School Board plans future representation, constrained by low census turnout

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Nathan Wilson | Reporter
Dannie P. Garrett III, a consultant with his own firm, presented the Natchitoches Parish School Board with a choice of two maps Feb. 17 at a board workshop.
He had used population data gathered during the 2020 census combined with local geographical features to divide the parish between the 11 elected school board members.
In the first map, the boundaries of each district shifted to account for population changes logged by the census, and districts that had seen increases in population were trimmed down. Conversely, districts that had lost residents saw their boundaries stretched to claim more.

This article published in the Feb. 19, 2022, print edition

Each member of the school board was given an opportunity to view the new boundaries of their district and compare it with the older map created from the 2010 census. Fourth district representative Billy Benefield was the only member who expressed reservations; his district shrunk geographically as its population growth outpaced that of its neighbors. While losing territory to preserve electoral equality is normal and legally required, he expressed an emotional attachment to his former constituents.
In the second map, school board president Steven Harris asked Garrett to try to create a fifth minority-majority district, a task Garrett had accomplished by shifting the boundaries of the 11th district. Displaying a zoomed out view of the entire parish, Garrett noted that district four appeared non-contiguous at first glance. Contiguity, in which every piece of land is connected, is a requirement for many types of voting districts, and lacking the feature would have invalidated the map.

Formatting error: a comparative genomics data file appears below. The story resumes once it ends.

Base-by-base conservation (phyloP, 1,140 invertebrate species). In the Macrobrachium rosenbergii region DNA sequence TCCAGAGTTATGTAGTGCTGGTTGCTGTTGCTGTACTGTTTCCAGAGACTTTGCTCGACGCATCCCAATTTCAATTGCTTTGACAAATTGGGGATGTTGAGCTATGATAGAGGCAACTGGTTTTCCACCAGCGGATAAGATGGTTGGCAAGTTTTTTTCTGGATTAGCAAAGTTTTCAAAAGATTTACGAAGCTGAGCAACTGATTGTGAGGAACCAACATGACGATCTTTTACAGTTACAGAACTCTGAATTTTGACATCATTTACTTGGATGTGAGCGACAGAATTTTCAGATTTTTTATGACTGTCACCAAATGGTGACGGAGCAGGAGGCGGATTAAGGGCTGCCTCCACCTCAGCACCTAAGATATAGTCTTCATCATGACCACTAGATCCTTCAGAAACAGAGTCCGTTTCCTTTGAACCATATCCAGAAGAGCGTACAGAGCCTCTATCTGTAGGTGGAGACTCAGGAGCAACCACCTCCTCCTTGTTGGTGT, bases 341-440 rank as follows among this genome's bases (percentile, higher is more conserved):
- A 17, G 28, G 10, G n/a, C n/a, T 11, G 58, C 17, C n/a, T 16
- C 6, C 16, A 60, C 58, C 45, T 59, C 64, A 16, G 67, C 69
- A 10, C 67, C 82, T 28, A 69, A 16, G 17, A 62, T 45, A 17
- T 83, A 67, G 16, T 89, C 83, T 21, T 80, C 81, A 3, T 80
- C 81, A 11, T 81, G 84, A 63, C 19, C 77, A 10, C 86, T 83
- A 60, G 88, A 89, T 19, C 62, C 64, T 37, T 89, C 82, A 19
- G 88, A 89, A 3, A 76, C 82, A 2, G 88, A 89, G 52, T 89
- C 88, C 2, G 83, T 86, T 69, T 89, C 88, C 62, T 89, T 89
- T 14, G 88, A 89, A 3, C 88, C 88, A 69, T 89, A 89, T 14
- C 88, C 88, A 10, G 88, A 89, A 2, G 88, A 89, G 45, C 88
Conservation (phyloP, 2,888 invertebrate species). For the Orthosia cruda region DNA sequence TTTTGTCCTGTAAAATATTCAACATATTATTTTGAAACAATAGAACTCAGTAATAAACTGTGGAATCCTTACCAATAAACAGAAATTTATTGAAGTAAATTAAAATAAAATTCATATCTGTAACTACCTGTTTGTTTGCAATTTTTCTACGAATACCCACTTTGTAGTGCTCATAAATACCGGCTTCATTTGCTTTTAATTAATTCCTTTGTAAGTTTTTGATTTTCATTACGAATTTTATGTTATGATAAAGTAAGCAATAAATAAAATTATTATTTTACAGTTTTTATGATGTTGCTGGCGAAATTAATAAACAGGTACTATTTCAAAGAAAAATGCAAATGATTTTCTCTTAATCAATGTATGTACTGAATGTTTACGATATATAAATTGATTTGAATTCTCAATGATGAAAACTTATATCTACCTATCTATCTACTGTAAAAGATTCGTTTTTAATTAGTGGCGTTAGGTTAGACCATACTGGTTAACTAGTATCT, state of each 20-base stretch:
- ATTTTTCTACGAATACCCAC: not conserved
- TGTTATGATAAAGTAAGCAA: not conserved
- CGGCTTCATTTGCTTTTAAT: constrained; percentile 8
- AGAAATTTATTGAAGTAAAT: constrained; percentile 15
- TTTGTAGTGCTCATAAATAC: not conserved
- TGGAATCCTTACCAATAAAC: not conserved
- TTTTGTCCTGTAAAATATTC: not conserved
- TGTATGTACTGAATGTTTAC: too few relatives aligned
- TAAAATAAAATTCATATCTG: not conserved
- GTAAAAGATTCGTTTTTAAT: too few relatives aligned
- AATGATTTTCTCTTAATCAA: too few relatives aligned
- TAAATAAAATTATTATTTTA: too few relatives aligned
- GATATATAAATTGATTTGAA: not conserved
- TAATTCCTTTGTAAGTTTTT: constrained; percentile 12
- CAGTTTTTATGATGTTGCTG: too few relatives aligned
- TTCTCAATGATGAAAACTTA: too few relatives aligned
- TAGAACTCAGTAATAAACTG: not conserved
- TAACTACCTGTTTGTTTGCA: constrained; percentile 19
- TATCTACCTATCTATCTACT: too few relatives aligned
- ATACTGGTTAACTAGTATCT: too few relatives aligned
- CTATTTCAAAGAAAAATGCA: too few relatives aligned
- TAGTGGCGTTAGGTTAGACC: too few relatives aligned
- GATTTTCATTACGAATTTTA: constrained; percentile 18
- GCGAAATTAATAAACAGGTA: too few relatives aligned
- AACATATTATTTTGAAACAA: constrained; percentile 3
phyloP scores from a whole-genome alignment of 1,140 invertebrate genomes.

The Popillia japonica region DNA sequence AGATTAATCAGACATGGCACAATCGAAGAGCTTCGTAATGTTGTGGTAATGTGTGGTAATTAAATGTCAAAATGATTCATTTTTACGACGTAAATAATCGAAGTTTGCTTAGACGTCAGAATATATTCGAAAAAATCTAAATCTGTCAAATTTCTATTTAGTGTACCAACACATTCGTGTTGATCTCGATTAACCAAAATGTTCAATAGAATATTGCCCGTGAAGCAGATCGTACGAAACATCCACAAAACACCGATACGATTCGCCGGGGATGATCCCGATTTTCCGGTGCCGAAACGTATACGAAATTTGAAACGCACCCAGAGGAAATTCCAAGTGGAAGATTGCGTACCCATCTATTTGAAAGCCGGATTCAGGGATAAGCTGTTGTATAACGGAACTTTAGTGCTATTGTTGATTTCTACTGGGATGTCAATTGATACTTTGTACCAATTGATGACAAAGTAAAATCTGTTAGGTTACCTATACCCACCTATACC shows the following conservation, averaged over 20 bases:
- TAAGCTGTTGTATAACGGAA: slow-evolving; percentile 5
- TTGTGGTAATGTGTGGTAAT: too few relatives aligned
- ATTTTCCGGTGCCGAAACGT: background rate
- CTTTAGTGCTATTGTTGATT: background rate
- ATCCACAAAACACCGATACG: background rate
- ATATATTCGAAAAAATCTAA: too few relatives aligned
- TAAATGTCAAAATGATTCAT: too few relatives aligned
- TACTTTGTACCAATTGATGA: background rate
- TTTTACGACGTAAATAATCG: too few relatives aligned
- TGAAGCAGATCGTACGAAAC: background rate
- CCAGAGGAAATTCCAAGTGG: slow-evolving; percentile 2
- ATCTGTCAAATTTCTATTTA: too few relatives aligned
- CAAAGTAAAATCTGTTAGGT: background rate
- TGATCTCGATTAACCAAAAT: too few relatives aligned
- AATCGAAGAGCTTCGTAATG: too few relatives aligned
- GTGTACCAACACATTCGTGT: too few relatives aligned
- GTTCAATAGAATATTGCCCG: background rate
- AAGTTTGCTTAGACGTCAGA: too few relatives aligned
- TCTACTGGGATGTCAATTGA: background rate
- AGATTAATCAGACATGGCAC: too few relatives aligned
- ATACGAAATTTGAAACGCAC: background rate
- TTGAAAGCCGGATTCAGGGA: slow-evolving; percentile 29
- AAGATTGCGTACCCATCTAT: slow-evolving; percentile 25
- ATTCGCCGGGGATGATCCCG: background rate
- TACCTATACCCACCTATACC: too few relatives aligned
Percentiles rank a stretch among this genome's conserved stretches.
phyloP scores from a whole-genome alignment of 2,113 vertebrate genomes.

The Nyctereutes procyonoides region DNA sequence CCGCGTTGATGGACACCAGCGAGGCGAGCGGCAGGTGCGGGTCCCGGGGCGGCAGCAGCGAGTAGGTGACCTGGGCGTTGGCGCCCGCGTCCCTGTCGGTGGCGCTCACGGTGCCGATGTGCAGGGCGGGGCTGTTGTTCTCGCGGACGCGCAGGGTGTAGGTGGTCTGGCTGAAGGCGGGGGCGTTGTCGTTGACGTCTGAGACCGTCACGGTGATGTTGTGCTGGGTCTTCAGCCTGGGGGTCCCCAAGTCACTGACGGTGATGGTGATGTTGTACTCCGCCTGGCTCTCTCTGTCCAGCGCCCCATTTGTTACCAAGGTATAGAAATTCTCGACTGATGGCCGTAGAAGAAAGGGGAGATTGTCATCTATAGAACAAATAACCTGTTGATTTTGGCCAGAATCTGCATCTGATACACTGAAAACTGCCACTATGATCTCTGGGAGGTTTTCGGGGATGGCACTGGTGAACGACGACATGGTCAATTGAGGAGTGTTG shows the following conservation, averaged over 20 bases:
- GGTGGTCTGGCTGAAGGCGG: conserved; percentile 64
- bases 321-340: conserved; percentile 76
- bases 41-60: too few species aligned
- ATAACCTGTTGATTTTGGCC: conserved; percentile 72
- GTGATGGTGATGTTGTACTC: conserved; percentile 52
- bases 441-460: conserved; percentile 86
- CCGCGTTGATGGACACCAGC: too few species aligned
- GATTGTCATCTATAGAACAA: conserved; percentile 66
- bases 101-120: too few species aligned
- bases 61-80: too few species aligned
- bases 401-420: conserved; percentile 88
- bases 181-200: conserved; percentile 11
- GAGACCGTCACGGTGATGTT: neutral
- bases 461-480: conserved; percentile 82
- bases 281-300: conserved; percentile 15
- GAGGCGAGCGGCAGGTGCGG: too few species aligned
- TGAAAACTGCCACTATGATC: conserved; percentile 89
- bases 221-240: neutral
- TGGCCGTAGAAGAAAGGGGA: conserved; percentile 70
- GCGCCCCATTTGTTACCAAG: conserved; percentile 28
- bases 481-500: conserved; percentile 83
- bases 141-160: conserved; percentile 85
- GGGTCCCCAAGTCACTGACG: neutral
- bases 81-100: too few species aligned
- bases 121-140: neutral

On zooming in, Garrett pointed to a narrow strip of land, barely more than a road, that connected the two parts of the district and made it contiguous. While pointing to this road, he noticed that an adjacent block of land had zero inhabitants and could be added to district four to improve its appearance without repercussions.
School board members review the proposed district lines created by results of the recent census. Photo by Nathan Wilson

Garrett noted that he had created both maps based on a delicate balance of legal priorities: chief among them “one person one vote”, in which each district contained similar populations sizes so that no district had influence disproportionate to its population as determined by the census. Other requirements were more technical; areas of the map had to be divided by tract, precinct, and identifiable features, a fact that sounds sensible, but leads to neighborhoods being split by convenient roads. Notably, while preserving fair minority representation was one stipulation, a 2013 decision by the US Supreme Court determined that the school board, along with every other jurisdiction nationwide, did not need pre-clearance to select a map. This requirement was enacted under the 1965 voting rights act and had previously reduced the available window for the board to consider alternatives.
The school board members didn’t vote on either map; they have until June to make a decision. Acknowledging the complexity of making revisions, Harris warned them not to wait until the last minute, “Let’s make this happen early,” he implored. Each member was given a printed version of both maps to review, and the board moved to other business.